Musicians Starting To Assert Copyright Termination Rights Against Record Labels

from the this-ought-to-be-interesting... dept

There’s been a lot of attention recently to the news that the heirs of comic book artist Jack Kirby are alerting companies of plans to take back the copyright on various Kirby characters, using the termination rights in the Copyright Act. This followed a very long and drawn out lawsuit involving a similar attempt over Superman. The details are really complex, but copyright law allows the original creator (or heirs if that creator has passed away) certain opportunities to basically negate a deal that was signed early on to hand over the copyright on certain works. The idea was to help protect artists who signed bad deals, but in practice, it’s just been a total mess.

Still, given the success of the Superman saga in getting at least some of the copyrights back, suddenly lots of people are looking to see what other copyrights can be reclaimed. Apparently, a bunch of musicians are now lining up to try to regain their rights from the labels starting in 2013 (the first year musical works are eligible). As the article notes, with record labels still too clueless to figure out how to successfully build business models around new acts, many still rely on sales of old music to bring in a lot of their revenue. If the labels lose the copyrights on much of that music… well… let’s just say suddenly The Pirate Bay may be the least of their concerns.

The labels, of course, are aware of all of this, and have been planning a strategy to fight it for years. As was detailed in William Patry’s latest book, in 1999 the RIAA was able to get Congress to amend copyright law in the middle of the night (literally), to change musical works to “work for hire,” which does not have a termination right associated with it. There were loud protests from many artists, and Congress quickly backed down. Still, the record labels are going to claim that, even without that clearly written in the law, the music created by musicians on the labels were, in fact, “works for hire.”

So, get ready for a series of long and drawn out lawsuits from the labels over this issue. They certainly realize that even if they eventually lose, by taking it to court, they can delay that day of reckoning for quite some time. Now, to be clear, I tend to have a problem with the whole concept of these termination rights. If you’ve contractually agreed to give up your copyright, that should be that. It only causes more problems (as we see) down the road to offer some sort of automatic out, not negotiated into the contract. That said, the very fact that the labels are freaking out about this and intend to go to court against the artists over this should (once again) be a reminder that the labels and the RIAA have never had “the artists’ best interests” in mind in whatever they do. The fact that politicians and many in the press still think that the labels represent the artists’ interests is pretty ridiculous. Hopefully, things like these upcoming lawsuits will help clarify that for them.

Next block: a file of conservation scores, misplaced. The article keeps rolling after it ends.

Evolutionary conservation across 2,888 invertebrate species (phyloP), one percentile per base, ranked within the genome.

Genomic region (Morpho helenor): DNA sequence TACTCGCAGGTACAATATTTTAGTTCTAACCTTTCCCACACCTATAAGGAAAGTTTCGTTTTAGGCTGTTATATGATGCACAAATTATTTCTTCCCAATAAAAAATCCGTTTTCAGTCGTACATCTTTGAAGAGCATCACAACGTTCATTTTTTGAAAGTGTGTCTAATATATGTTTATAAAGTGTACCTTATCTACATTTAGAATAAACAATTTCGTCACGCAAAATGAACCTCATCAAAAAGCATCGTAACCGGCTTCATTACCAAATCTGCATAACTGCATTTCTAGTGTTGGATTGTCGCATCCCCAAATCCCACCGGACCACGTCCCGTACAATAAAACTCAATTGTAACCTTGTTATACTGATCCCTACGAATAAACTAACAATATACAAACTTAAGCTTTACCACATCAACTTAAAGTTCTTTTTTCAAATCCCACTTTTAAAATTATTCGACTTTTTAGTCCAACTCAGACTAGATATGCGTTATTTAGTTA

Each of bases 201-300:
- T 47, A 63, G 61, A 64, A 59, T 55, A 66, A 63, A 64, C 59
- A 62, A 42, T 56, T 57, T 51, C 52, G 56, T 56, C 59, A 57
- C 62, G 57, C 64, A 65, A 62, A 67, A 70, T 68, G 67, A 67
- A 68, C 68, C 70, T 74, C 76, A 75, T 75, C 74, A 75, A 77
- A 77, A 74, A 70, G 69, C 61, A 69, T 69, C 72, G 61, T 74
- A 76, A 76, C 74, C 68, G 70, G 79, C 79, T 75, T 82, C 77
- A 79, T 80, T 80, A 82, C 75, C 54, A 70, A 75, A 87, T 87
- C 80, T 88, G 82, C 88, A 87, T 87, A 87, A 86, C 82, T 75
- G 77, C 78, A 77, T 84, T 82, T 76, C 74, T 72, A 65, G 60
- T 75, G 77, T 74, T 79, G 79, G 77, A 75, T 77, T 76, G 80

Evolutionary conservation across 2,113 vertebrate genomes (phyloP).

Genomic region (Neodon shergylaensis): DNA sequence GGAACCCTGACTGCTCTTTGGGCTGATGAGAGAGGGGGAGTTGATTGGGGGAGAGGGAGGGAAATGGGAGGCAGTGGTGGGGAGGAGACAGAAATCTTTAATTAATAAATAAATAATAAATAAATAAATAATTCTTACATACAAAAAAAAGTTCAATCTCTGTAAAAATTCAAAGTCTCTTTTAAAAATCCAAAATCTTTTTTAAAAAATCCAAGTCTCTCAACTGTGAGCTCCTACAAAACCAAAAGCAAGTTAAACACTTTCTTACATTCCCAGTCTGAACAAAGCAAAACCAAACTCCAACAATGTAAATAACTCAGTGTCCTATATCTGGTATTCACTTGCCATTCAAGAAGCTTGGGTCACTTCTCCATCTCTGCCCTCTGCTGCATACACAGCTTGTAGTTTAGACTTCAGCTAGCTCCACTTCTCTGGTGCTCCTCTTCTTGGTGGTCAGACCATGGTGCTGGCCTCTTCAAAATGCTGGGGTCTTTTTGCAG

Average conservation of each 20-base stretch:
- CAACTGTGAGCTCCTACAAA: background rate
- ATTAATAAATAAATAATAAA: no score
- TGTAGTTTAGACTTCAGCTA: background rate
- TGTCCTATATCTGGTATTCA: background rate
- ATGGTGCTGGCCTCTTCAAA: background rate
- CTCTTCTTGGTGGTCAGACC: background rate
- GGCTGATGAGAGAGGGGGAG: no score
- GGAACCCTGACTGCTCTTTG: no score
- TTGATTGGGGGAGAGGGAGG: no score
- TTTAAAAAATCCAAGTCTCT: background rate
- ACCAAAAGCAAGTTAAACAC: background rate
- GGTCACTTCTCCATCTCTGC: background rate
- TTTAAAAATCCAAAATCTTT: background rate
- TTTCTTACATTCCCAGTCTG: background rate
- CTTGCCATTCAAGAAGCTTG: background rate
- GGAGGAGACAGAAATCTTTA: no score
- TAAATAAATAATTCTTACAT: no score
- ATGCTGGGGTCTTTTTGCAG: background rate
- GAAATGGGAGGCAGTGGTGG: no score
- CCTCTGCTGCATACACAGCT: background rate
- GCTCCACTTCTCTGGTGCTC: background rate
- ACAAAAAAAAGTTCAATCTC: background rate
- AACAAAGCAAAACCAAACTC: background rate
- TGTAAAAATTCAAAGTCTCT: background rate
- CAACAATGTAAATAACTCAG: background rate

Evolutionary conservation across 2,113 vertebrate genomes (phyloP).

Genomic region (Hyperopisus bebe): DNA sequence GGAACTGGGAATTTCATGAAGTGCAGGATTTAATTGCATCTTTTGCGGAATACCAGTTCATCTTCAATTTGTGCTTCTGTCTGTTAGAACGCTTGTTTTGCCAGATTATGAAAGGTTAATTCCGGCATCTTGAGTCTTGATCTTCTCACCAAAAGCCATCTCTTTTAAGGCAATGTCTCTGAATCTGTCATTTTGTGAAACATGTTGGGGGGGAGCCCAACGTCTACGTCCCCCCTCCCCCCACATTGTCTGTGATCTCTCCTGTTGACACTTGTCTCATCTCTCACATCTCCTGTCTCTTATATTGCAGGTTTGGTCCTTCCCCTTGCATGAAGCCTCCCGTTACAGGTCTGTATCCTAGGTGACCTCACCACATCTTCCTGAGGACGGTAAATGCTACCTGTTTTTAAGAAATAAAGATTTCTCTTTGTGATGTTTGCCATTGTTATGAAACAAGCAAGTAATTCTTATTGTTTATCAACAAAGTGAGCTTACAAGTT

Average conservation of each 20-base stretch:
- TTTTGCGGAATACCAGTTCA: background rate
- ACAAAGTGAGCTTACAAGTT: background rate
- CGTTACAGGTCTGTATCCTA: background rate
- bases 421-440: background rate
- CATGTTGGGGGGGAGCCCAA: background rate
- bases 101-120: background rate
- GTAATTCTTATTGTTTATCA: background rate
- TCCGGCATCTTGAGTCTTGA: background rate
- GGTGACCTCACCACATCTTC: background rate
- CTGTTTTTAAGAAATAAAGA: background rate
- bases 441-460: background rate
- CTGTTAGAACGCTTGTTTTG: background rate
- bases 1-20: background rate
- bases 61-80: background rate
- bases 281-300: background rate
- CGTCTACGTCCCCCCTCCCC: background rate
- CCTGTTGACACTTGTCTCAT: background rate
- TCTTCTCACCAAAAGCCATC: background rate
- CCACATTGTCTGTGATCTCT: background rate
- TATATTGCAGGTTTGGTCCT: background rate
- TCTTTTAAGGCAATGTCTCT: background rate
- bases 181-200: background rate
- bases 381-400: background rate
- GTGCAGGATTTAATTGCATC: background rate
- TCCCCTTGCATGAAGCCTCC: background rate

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Comments on “Musicians Starting To Assert Copyright Termination Rights Against Record Labels”

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Steve says:

Re: no worry

“The labels will just do what they have always done, sell material for which they do not have copyright.”

Problem for them there is that precedent setting judgments have been rendered in their favor many times already. Doing what you suggest would financially ruin them overnight in suits brought against them by copyright holders. They’d be run over on the very road that they themselves paved so to speak.

harbingerofdoom (profile) says:

politicians cant see their own shoes if there is a $5.00 bill sitting next to them.

@felix plesoianu:
if you got cheated into a bad contract or there was misrepresentation or other reasons to make the contract null and void, then it needs to go through existing civil court processes. the last thing we need to do is ask the government to step in and try to make something like this a criminal violation when it clearly is not.

my own thoughts:
the initial few of these will wind up going to court only to be tied up in idiotic paperwork for years. the idea that they are ALL works for hire is laughable, but the problem is a great many songs ARE just that, works for hire…
for example, if i asked elton john to write 5 songs for a movie based around ‘X’ theme they are in fact, a work for hire to which he does not own any rights to with the sole exception of what rights i, as the commissioner of said works, give him as part of the deal. a great many songs were in fact written for other artists to sing. they could by technicality fall into this category.
I dont like it at all, but honestly, it all depends on the contract the artist signed and what rights they retain as part of the deal. you dont always get a ‘do-over’ simply because you signed a raw deal…. especially if there is nothing overtly illegal about it.